The section provides information on strategic nonviolence and links to organizations that provide training in nonviolent resistance, effective strategy and creative actions. For more information on a common vision and strategy that unites people into an effective national movement please see our page, about PopularResistance.org.

Featured Video: The video to the right is an hour-long presentation on grand strategy given to the Fellowship Of Reconciliation in Olympia, WA. It is a reflection on how organizers can grow social movements to be impactful enough that they can effect social change, and it highlights principles and a theoretical framework that can be used to evaluate the effectiveness of actions and tactics.

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Recent Articles in Strategy!

History Teaches That We Have the Power to Transform the Nation, Here’s How.


The fact is, United States and world histories show that an organized and mobilized populace is what has always caused transformational change. This history is not taught in our education system or emphasized in the heroes we idolize in our culture, but it is so significant that it cannot be hidden from view. The country could not operate if the people refused to participate in its corrupt systems. The ultimate power is with us, if we let go of fear and embrace it. Now that there is a history of more than 100 years of modern resistance movements, there is data to show what works and what doesn’t. As a result, we can develop a vision, a strategic plan and tactics that make success more likely than ever before.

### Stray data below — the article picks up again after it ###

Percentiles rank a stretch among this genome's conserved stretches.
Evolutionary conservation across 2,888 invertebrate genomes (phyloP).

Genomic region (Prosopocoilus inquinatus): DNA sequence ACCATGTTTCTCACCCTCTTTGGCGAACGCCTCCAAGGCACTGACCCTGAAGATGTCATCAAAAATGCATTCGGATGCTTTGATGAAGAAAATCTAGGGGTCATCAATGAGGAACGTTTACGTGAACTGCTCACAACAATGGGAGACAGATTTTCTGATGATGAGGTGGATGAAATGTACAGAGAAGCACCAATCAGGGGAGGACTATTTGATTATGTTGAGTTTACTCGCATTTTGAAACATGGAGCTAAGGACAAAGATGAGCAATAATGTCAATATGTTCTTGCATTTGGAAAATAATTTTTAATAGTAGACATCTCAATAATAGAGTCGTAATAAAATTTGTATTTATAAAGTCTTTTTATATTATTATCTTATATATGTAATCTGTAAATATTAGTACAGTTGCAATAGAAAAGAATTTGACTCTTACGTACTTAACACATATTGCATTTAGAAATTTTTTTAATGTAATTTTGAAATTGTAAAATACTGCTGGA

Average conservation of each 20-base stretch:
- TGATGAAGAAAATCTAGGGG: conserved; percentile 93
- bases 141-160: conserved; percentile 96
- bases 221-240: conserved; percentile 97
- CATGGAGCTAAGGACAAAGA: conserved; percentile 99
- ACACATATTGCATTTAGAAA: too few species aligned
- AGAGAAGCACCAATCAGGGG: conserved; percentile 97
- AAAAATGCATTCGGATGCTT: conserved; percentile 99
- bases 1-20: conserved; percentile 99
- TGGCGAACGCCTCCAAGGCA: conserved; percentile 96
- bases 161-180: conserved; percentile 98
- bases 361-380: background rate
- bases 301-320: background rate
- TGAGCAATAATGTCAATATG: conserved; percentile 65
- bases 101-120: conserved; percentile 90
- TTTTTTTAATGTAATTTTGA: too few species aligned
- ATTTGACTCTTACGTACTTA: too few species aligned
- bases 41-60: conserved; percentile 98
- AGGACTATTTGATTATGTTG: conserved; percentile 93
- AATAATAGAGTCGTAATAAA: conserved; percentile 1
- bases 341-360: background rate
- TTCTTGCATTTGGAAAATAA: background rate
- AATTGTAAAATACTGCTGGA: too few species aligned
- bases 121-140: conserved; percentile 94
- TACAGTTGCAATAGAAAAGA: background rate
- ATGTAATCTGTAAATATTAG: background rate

An American Uprising: Assessing Opportunities For Progressive Political Change

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By Anthony Dimaggio for Counter Punch – We live in a time of tremendous instability and change. Concerns about growing authoritarianism in American politics – as reflected in the rise of corporate power in politics, the intensification of militarism, and the diversion of the masses from political participation – are legitimate. There’s always been negativity on “the left” regarding American politics and society, and for good reason. We live in a time of ecological unsustainability that threatens human survival. Record inequality means a growing number of Americans are economically insecure and struggling to pay for basic goods such as health care and education. The threat of militarism is real, with the Trump administration’s saber rattling against Russia and North Korea. Militarism was a problem under Obama as well, although many Americans held out hope based on Trump’s rhetoric that he’d cool relations with Russia. Progressives are right to spotlight the dangers to democracy and human survival we face, and to condemn a political-economic system that’s engaged in an all-out assault on the public. But these dangers are far from the whole story when we talk about American politics today.

Preparing For The Next ‘Movement Moment’